Almost $44bln wiped out from the January dips of Bitcoin
Feb 02, 2018 Posted / 4597 Views
When last year (in 2017) everybody was making videos on how bitcoin can make you rich in a month's time, the very first month of the year 2018- January proved that it can make you poor in the same duration. The initial month in new year gave the exact example that how it can erase wealth as soon as it can create it.
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If we go by the data and statistics provided by the Coinmarketcap, in January alone the currency faced the biggest capital wipeout, where its month's slide rolled out to some $44.2 bln off from the $200 bln market capitalization. This can be called as one of the biggest wealth wipeouts in one-month, calculating the short history of digital assets.
“Once we got to $10,000, crypto had adopted this Teflon persona of late that it’s always going to find a base and go back up again,” Stephen Innes, head of Asia Pacific trading at Oanda, Singapore told the Bloomberg in a telephonic interview. He further added,
“When we’re talking in the realm of riskier assets, and something shaves off 50 percent of its value, it tells me there’s going to be an extension lower. The sad thing is a lot of people will be burned because they will continue to buy dips.”
Bitcoin experienced great heights when in 2017 it reached the $20,000 levels after the two mainstream and regulated exchanges CBOE and CME decided to launch the Bitcoin Futures contract in the U.S. But suddenly after reaching these new highs, it immediately started dropping low. A series of negative news and FUDs captured the market that buffeted the value of Bitcoin and crypto-cousins, with loss intensifying further in the new year of 2018.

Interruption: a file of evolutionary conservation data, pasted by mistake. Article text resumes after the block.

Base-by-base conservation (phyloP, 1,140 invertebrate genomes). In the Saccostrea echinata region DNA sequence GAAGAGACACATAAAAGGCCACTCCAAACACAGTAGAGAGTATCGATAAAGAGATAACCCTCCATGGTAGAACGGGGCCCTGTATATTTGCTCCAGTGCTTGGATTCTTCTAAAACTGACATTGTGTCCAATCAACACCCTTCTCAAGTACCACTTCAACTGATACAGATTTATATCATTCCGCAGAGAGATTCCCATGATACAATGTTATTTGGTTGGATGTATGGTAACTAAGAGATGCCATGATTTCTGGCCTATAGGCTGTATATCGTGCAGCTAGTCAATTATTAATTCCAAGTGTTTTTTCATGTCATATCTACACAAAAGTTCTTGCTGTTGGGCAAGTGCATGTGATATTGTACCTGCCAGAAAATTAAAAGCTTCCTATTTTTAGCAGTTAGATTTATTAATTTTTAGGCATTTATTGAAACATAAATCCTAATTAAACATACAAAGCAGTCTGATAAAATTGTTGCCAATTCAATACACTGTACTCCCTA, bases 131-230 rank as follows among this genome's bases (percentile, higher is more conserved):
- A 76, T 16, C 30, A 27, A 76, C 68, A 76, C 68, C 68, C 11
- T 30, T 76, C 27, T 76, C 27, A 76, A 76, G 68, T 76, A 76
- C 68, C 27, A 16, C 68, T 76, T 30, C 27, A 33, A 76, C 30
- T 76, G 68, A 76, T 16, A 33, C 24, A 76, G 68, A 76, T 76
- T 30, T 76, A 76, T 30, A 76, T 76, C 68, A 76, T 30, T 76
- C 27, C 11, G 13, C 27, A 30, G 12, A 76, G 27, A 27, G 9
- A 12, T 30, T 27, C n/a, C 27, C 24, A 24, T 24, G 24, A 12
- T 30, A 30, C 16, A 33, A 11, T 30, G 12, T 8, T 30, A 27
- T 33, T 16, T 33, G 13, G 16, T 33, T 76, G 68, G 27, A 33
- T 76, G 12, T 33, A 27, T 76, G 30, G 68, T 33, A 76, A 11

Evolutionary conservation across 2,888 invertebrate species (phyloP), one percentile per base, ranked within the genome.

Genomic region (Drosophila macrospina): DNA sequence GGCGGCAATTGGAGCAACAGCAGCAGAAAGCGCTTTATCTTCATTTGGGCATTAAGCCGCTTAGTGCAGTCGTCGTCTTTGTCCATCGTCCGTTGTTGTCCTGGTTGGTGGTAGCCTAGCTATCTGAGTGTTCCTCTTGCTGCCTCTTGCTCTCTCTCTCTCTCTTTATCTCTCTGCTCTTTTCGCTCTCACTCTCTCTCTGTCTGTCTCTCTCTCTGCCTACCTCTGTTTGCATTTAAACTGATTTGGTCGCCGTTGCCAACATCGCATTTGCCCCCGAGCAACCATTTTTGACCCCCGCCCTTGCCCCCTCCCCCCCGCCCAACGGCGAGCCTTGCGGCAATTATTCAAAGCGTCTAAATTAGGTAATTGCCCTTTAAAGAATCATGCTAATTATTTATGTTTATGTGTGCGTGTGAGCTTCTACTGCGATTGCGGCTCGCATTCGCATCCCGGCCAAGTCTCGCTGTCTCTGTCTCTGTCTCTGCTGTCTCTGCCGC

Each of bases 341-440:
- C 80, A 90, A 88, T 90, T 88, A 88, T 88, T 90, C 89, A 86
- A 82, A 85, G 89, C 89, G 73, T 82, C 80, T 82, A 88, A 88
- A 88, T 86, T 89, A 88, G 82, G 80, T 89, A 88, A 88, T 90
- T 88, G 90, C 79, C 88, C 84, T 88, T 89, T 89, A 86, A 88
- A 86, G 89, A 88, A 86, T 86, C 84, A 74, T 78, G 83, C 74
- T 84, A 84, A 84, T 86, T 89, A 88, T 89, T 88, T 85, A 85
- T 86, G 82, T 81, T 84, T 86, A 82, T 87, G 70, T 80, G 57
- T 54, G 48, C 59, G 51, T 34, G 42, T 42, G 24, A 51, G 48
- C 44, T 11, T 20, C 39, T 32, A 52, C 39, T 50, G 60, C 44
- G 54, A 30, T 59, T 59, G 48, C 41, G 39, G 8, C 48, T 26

At the end of the month of January, another blow came and it furthered the dips- a record $500 mln heist of NEM (XEM) at Japan's biggest exchange Coincheck on January 26. This increased the pressure on regulators as cryptocurrency market is mostly been criticised for its unregulated characteristic. The probe into the businesses have increased and authorities in South Korea have introduced a real-name account system to end anonymous trading, which is mostly linked with the more serious debate of the problems of money laundering including a ban on crypto-exchanges.
Many analysts including Innes are evaluating the further plunging of cryptocurrency to the $5,000-to-$6,000 range before ultimately rallying back to $10,000-to-$15,000. The road is certainly bumpy provided that the authorities around the globe are only going to increase their scrutiny and monitoring of the cryptocurrency industry from here on.
Applancer is an open platform for discussion on all things like Blockchain , Cryptocurrency and Ico news updates. As such, the opinions expressed in this article are the author's own and do not necessarily reflect the view of Applancer .
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